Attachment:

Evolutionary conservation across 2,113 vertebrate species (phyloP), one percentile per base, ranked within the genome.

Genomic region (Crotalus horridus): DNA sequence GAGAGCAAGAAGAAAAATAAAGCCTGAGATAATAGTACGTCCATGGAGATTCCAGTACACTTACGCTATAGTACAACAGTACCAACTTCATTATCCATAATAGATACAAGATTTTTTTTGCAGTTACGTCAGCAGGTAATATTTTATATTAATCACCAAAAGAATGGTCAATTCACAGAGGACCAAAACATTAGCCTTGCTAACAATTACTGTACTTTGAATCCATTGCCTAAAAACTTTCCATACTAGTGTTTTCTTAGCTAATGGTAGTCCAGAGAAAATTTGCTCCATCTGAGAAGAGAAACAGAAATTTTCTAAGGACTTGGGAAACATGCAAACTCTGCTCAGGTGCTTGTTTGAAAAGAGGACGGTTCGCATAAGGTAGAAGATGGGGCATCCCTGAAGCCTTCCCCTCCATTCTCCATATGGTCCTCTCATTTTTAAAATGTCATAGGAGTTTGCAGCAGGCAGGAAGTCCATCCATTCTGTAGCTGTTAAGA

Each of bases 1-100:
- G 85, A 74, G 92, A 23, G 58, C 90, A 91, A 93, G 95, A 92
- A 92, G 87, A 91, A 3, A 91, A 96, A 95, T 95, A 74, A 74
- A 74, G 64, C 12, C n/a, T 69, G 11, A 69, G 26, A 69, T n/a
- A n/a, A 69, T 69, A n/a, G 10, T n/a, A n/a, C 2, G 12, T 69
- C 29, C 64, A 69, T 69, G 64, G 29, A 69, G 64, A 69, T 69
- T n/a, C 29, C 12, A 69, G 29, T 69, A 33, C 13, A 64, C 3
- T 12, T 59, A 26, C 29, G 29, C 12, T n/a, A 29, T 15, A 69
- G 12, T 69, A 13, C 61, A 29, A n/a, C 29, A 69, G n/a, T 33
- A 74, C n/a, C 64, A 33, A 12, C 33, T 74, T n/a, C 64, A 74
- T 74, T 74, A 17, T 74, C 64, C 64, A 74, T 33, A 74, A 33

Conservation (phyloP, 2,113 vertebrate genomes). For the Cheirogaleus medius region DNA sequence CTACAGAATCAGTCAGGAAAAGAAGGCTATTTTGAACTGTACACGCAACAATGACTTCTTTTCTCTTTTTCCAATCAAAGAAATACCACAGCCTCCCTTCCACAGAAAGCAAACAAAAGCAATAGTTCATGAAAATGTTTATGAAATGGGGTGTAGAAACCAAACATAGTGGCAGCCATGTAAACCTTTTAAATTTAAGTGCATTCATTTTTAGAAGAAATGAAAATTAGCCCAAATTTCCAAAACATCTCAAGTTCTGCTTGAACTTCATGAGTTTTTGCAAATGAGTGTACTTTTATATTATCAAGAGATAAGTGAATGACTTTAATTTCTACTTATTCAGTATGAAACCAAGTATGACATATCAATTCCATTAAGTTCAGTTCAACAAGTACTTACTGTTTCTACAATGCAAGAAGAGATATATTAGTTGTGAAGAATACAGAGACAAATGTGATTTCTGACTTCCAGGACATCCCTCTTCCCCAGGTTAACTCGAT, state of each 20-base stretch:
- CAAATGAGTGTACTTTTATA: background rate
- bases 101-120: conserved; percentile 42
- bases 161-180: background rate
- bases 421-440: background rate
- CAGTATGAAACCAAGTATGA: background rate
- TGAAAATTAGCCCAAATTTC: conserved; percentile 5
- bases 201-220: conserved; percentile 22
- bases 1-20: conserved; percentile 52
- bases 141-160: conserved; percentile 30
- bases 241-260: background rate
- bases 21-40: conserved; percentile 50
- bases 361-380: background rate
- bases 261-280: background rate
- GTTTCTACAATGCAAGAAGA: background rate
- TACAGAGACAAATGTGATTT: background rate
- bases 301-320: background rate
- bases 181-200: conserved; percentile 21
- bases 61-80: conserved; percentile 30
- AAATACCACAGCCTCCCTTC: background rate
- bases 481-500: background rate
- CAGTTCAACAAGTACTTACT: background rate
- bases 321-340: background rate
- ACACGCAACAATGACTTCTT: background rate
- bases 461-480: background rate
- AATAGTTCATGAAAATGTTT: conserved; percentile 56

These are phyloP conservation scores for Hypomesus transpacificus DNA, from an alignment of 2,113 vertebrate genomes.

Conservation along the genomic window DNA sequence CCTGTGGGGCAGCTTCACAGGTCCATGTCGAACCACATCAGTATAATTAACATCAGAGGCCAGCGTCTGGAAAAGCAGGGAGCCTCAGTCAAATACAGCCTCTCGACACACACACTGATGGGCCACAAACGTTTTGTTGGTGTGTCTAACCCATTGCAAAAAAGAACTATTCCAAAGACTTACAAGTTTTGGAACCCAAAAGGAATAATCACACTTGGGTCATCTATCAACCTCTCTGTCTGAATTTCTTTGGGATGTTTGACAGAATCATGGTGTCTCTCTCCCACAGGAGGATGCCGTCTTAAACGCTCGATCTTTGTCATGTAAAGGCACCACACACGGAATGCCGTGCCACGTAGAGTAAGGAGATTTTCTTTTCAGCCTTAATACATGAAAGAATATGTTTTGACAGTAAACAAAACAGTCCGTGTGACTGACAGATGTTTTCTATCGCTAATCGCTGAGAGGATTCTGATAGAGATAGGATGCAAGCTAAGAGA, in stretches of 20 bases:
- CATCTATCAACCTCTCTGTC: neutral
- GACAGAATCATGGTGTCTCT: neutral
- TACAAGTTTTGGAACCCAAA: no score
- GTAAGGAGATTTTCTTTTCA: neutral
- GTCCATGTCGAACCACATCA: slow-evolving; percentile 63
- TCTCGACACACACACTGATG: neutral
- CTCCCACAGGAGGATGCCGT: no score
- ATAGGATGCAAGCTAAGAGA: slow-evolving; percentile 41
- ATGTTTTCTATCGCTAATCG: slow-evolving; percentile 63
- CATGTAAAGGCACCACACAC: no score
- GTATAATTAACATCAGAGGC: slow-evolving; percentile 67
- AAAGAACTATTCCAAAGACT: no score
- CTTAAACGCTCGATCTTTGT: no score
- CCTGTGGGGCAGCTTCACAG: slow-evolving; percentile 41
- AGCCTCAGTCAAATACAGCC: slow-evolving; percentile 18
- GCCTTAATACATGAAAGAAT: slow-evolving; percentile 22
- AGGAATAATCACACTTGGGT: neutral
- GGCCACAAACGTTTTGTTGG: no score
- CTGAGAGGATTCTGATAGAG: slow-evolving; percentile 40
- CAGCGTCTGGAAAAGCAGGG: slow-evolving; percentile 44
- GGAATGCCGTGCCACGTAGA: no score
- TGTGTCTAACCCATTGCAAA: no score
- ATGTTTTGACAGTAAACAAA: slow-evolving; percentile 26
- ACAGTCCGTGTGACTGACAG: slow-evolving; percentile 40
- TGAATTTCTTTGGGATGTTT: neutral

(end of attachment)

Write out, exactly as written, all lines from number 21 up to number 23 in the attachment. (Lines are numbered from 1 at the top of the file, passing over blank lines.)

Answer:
- bases 201-220: conserved; percentile 22
- bases 1-20: conserved; percentile 52
- bases 141-160: conserved; percentile 30